Ukraine: Risk of a ceasefire dwindles


Two months ago John Bolton, a former American national security adviser, wrote an article in The Hill, the leading politics website in Washington, warning against a Russian “October Surprise”. He suggested that Russian President Vladimir Putin might suddenly cease military operations and declare a ceasefire — which would utterly snooker the Ukrainians.

As one of the hawks who talked George W Bush into invading Iraq, he proved himself to be a bad and dangerous adviser: he invariably defaulted to the toughest military option.

Neither did he cover himself in glory in 2018-19 as the third of Donald Trump’s four high-turnover national security advisers. He was the one who egged Trump on to break the treaty limiting Iran’s nuclear activities and reimpose sanctions. If the treaty is not revived and Iran gets nuclear weapons, he is why.

Bolton is, however, very useful in predicting what other tricky and ruthless people might do. The way things looked back in July, a surprise Russian ceasefire in October was indeed a potential nightmare for Ukraine and it still remained a plausible threat down to only about one week ago.

By mid-July the Russian offensive was stumbling to a halt on all fronts, but by then Moscow controlled about 20% of Ukraine’s territory (counting Crimea and the parts of eastern Ukraine that it had already seized in 2014). Moreover, Russia controlled almost all of Ukraine’s coast, leaving it only Odesa and a few satellite ports in the far west.

On the other hand, Russia’s army was exhausted and demoralised and there was little hope that it would be able to make further new conquests in Ukraine. Whether these realities were clear to Putin is unknown, but his old mates in the FSB (formerly KGB) would probably have been keeping him informed.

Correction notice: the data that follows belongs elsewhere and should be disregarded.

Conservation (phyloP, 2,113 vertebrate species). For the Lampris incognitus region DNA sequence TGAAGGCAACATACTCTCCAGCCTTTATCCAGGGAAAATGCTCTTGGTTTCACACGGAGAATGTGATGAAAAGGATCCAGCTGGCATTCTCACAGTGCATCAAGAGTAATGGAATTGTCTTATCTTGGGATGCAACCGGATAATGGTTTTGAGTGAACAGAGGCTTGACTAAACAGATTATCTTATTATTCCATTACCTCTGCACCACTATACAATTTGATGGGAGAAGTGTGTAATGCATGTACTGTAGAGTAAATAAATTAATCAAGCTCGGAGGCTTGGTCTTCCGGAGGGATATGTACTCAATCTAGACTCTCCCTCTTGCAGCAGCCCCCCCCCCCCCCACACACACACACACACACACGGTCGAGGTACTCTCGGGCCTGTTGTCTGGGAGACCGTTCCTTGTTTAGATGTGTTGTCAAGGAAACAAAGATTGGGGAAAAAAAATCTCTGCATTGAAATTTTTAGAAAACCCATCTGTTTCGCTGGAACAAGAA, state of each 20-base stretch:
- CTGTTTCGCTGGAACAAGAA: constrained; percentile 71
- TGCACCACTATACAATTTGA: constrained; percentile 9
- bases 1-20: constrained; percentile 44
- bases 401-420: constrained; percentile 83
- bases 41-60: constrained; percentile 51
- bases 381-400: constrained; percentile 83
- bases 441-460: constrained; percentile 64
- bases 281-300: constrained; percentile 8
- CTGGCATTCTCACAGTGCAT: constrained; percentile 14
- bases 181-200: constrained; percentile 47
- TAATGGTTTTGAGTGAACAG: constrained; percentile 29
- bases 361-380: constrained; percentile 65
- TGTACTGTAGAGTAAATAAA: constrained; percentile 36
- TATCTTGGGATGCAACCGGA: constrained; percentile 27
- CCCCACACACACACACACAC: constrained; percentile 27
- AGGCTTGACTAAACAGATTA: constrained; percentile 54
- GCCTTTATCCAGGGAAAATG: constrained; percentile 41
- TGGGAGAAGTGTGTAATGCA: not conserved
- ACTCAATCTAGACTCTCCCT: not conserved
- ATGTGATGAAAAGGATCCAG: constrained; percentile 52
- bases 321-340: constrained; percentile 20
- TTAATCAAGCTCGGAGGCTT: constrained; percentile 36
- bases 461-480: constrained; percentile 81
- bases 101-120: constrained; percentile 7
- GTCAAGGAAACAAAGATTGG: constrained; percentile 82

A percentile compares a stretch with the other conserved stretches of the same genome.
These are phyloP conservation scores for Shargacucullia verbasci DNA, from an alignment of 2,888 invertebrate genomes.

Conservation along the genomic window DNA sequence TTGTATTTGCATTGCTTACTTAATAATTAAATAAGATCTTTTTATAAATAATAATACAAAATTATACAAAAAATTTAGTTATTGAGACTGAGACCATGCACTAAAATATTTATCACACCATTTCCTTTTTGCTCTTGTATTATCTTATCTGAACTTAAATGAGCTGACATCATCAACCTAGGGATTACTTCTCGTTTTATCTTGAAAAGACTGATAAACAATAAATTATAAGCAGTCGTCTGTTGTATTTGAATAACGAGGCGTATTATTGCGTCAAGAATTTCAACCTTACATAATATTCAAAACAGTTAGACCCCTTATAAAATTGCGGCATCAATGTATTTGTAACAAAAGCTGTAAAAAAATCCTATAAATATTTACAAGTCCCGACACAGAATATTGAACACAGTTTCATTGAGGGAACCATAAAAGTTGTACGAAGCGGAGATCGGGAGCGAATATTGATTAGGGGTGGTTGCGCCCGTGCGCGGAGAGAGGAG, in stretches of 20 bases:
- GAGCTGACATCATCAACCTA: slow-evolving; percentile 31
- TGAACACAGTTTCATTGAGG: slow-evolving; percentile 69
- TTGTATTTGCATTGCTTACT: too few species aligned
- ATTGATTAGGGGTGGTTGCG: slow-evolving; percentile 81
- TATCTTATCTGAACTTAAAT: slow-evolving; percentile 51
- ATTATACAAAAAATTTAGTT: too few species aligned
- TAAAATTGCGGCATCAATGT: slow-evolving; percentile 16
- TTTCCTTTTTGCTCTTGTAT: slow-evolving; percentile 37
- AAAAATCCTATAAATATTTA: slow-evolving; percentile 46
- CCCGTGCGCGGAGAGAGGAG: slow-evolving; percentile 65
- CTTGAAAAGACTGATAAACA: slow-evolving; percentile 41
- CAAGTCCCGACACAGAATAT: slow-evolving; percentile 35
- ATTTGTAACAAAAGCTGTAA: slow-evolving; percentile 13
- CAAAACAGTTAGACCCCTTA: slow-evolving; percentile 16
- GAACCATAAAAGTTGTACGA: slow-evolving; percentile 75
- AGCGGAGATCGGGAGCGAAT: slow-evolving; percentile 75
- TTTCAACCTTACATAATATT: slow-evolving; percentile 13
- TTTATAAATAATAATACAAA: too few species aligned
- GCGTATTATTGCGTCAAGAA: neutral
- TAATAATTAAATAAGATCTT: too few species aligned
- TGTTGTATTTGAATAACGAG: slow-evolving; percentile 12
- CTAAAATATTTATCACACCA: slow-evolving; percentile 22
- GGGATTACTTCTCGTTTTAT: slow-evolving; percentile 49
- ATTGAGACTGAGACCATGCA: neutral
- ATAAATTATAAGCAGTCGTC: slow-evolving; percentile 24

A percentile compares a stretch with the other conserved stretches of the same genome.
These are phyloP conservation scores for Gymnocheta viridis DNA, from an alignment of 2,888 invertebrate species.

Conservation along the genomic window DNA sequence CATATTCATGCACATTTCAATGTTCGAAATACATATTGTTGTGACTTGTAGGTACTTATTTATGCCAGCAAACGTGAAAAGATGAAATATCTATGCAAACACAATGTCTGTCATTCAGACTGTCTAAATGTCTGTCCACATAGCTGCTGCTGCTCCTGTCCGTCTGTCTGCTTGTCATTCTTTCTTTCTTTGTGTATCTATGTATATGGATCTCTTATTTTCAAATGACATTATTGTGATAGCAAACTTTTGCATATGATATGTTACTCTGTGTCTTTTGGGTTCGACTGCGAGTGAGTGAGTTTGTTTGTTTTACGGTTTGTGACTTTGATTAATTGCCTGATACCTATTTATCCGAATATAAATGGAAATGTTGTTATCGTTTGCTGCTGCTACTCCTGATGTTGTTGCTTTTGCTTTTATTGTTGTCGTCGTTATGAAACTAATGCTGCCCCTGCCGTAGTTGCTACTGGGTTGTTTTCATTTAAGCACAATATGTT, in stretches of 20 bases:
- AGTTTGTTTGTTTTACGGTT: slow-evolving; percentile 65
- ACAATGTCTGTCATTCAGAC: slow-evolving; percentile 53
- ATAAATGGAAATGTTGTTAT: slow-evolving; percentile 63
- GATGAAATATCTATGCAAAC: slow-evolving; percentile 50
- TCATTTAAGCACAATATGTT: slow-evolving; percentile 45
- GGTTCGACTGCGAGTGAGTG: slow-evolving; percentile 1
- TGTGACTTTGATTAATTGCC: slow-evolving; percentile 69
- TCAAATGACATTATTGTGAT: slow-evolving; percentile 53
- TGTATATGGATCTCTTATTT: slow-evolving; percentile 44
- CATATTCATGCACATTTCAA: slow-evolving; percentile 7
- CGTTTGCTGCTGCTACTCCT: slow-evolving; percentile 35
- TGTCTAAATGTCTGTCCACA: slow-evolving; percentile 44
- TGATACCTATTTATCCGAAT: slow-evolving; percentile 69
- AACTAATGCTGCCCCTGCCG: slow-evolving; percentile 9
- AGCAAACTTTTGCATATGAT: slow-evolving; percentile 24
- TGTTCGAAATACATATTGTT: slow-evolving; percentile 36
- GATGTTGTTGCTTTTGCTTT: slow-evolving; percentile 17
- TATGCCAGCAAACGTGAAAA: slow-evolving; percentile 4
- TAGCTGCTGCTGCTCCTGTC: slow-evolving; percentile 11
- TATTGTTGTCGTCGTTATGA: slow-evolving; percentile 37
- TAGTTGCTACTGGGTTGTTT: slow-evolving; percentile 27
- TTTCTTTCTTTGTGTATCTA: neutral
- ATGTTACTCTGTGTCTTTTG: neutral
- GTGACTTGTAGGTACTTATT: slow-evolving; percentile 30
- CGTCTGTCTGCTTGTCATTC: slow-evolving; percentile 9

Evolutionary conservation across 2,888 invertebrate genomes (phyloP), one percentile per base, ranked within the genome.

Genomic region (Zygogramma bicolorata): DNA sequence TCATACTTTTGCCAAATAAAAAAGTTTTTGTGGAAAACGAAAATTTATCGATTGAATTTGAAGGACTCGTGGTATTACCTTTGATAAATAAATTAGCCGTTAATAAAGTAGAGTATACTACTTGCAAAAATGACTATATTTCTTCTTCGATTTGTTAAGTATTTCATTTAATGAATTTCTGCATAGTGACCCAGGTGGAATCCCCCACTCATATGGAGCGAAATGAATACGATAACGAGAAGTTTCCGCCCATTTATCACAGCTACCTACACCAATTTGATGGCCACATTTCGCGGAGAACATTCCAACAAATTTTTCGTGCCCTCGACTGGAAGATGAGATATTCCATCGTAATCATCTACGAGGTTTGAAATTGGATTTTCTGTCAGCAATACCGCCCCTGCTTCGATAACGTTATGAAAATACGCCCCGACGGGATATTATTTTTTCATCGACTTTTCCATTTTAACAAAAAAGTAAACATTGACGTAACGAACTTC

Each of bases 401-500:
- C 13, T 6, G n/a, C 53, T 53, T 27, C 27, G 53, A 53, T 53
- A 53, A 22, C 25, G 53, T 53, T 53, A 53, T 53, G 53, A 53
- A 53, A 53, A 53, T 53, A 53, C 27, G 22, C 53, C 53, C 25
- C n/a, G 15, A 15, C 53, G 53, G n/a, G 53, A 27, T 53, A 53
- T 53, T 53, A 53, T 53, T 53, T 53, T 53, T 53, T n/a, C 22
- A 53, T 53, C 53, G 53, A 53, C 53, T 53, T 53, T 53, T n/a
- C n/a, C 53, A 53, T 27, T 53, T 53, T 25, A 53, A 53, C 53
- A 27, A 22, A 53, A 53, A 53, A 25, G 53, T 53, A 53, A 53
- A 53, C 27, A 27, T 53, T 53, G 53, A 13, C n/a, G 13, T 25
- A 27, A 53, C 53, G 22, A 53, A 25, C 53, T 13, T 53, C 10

So, Bolton calculated, Putin’s best option would be to engineer a ceasefire that freezes the battle lines where they are now. It would deprive the Ukrainians of an opportunity to launch their long-promised counter-offensive, leave a very big chunk of their country in Russian hands and give Moscow time to rebuild its army.

Putin could easily pass this off as a victory, as it would give Russia lots more land and greatly weaken Ukraine. He could even claim credit for having acted to save many lives. And since he would never let the ceasefire turn into a formal peace settlement, he could easily restart the war once his armed forces were ready.

As for the Ukrainians, they would be left insisting that the war must continue because they haven’t recovered their territory yet, to which the rest of the world (including most of their current supporters) could and would have replied that there was no evidence that they could ever do that. It’s time to be “realistic” and save what you can from the wreckage.

It would also be quietly pointed out to Kyiv by European governments that all their voters are facing a long, hard winter with energy shortages and roaring inflation — but most of those difficulties would vanish if the shooting stopped and the sanctions on Russia were ended. Please don’t be “unreasonable”.

They wouldn’t say outright that the flow of arms and money will slow or stop if the Ukrainians won’t see reason, but you never have to say those things out loud. And in the end, Ukraine would have to give in.

That was Bolton’s nightmare and it was entirely credible in July. The only thing holding Putin back was the fond hope that he could still win more territory by keeping the fighting going. Once he had been disabused of that delusion, he was obviously going to go with Option B.

But now, suddenly, that option has been taken from Putin’s hands. The very rapid advances of Ukrainian forces in the past few days in the north-east, with Russian troops fleeing before them, may not be a decisive turning point in the war, but Putin could only declare a ceasefire when he still seemed to have the upper hand in the fighting.

Where does this leave the Ukrainians? Far better off than before, because an imposed ceasefire-in-place was the biggest threat they faced. The temptation to push on and try to finish the war now will be strong, but they should think three times before giving in to it.

The flow of weapons from the West will continue and their army will be far readier to launch a sustained and decisive offensive in the spring than it is now. The Russian army might fall apart with just as few more hard knocks during the winter, but it might not — and a serious Ukrainian military setback would revive the threat of an imposed ceasefire.

Dyer is a London-based independent journalist. His new book is titled The Shortest History of War.


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